[Date Prev][Date Next] [Chronological] [Thread] [Top]

Re: (ITS#8431) LMDB: Access newly opened database from another transaction

On 30. mai 2016 18:08, Juerg Bircher wrote:
> If I got it right it is all about protecting against invalid DBIs
> which can happen for example if someone closes database "A" which was
> assigned DBI "5" and later the database "B" is opened and the free
> slot 5 is then assigned to "B". So we could be misled using DBI "5"
> having in mind database "A".
> So why don't we extend the MDB_DBI by adding the sequence in the lower
> or higher bits. (...)

Ugh. I didn't expect all my words to miss that badly.  Yes, you caught
one issue.  There are more.  The central point is what I wrote here:

 >> Multi-threaded use of structures, like the ones behind DBIs, must be
 >> synchronized.  But DBIs and mdb_dbi_open() are not mutex-protected,
 >> nor are read-only txns (after the per-thread setup).  So it's up to
 >> the user.  And LMDB mostly can't catch users at less than txn-sized
 >> threading bugs - like the DBI workarounds people keep trying.

I shouldn't really be the one to answer this, Howard might answer
differently if he didn't just fetch a flamethrower.  But anyway:

It's about keeping a clean model of what is going on, which helps
understanding and correctly coding both LMDB itself and user programs.
When you don't work against the model, anyway.

It's about keeping LMDB's internal data structures consistent.  LMDB
must know what the heck is going on when it manages and uses DBIs.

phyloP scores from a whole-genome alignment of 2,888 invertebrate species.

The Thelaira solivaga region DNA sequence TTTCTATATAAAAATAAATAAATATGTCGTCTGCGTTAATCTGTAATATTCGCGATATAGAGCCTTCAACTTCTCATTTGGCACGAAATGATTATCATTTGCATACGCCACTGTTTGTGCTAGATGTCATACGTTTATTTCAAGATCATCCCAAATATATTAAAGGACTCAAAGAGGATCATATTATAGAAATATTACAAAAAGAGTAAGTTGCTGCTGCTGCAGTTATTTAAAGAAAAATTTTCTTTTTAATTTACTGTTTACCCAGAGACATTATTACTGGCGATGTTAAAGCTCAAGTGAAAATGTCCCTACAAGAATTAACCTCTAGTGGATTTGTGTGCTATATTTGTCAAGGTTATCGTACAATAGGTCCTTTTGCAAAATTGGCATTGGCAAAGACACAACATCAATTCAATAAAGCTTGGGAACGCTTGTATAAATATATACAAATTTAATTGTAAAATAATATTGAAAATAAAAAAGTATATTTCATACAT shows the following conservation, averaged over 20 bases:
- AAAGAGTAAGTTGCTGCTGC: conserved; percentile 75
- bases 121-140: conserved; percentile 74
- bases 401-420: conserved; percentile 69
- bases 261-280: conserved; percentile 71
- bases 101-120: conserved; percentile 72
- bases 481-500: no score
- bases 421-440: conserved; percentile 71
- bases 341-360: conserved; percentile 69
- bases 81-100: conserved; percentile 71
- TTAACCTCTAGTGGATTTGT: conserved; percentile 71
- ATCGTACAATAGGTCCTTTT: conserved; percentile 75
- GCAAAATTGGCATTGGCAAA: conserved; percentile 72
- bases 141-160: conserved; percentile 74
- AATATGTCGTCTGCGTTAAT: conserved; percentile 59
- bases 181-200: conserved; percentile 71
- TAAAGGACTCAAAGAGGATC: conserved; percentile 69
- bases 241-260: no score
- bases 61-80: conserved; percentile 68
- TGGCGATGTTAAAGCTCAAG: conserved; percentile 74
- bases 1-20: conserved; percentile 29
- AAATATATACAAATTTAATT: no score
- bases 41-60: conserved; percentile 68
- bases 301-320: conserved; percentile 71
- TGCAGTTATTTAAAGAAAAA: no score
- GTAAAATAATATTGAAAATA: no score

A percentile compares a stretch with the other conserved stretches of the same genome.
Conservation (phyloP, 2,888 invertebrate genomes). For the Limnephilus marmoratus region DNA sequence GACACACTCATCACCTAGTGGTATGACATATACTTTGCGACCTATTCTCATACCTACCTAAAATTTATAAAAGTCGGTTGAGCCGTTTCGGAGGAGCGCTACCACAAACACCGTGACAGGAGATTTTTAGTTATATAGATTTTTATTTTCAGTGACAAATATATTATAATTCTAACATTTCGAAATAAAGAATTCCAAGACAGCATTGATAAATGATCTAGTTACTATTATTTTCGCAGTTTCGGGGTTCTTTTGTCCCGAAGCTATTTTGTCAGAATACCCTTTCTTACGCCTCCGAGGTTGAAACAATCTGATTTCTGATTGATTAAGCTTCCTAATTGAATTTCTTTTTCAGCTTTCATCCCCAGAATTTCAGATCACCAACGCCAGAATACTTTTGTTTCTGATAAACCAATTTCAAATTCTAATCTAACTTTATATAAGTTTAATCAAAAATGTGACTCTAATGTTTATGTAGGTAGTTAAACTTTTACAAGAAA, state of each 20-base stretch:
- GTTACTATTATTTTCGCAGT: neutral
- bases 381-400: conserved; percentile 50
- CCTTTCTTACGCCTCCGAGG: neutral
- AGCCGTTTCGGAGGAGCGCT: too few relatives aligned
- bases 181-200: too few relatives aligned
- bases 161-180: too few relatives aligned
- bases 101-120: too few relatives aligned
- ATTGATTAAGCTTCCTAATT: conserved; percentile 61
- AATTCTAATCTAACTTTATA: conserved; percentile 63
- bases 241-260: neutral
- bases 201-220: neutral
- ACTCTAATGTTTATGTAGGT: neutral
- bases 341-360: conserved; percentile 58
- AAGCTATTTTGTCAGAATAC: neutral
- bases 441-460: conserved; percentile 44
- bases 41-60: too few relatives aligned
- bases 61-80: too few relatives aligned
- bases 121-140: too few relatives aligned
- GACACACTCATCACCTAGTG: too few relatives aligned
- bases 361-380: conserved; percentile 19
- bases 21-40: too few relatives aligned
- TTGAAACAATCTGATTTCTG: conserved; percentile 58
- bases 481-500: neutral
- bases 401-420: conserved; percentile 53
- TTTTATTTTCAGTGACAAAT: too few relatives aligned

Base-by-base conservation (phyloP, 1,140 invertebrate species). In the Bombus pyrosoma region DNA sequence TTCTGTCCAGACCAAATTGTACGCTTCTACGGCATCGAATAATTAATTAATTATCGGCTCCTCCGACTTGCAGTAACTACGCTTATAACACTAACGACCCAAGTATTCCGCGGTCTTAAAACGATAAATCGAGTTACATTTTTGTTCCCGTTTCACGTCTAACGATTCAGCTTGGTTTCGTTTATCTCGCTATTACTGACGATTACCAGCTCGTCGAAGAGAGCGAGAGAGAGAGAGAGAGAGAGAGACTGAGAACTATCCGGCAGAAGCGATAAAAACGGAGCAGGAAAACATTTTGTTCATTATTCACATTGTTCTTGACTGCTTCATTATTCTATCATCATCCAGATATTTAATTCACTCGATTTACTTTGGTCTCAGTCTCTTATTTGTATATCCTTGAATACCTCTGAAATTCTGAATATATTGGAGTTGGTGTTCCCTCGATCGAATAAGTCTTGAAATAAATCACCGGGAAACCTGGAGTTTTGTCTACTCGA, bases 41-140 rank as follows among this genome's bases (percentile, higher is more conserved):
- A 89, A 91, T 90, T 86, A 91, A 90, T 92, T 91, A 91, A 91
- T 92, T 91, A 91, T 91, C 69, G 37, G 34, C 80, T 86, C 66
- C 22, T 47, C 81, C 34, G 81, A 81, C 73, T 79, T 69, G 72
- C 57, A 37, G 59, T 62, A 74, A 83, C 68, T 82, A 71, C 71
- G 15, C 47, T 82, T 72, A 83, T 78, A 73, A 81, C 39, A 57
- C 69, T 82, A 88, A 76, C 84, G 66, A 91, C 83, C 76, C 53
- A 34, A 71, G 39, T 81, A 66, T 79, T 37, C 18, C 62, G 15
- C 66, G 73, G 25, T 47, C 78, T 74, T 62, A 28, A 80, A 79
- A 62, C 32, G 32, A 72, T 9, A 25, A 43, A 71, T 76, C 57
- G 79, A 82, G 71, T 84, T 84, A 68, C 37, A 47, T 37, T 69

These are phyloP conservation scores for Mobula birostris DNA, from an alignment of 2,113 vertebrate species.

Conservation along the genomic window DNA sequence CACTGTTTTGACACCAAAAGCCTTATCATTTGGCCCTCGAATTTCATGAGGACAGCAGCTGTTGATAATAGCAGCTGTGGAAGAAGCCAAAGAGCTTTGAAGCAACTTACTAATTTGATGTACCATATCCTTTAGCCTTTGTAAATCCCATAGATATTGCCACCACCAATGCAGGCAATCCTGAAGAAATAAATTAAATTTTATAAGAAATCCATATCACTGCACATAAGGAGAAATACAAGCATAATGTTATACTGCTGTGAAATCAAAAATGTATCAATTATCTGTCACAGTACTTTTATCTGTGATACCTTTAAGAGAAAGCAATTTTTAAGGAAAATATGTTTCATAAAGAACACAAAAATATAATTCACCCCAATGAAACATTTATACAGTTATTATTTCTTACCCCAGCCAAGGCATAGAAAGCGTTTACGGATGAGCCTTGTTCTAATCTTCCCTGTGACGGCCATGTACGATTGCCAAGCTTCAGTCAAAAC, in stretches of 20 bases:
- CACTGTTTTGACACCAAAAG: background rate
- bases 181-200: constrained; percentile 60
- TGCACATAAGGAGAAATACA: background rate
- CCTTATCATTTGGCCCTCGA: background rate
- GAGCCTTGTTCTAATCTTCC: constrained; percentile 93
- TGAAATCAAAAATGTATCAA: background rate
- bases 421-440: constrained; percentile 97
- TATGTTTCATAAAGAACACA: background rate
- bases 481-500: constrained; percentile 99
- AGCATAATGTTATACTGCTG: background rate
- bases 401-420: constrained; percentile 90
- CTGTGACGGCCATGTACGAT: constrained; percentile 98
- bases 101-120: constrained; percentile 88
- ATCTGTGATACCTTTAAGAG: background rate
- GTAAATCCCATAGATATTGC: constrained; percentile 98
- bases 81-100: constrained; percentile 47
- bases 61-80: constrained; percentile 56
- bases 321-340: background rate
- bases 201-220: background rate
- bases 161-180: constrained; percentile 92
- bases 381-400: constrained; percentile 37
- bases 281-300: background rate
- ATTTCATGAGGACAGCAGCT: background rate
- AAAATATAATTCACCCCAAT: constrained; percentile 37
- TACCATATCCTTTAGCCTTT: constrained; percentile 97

Things like ensuring that two threads do not run mdb_dbi_open() at
the same time, overwriting each others' work and creating a mess.

It's about LMDB being able to know it delivers correct results, at
least if the user doesn't work too hard at thwarting it.

This usually means serializing various parts of the code using locks
or something similar.  But for the sake of speed and simplicity, LMDB
has no relevant locks.  It relies on the user to lock and has some
code to catch some locking errors.  One key word is "tries" - without
locks or other expensive code, it can't always catch them even when it
does try.  So DBI errors are not "this DBI is broken, so drop/refresh
it" but "your program is buggy, so fix it".

And it's about living with the design choices and tradeoffs which
LMDB has made, e.g. not slowing down read-only txns for anything
like locking or extensive error checking.

So anyway, this ITS is about changes to LMDB which will not happen.
Instead it reminded me to add some checks for user errors with DBIs.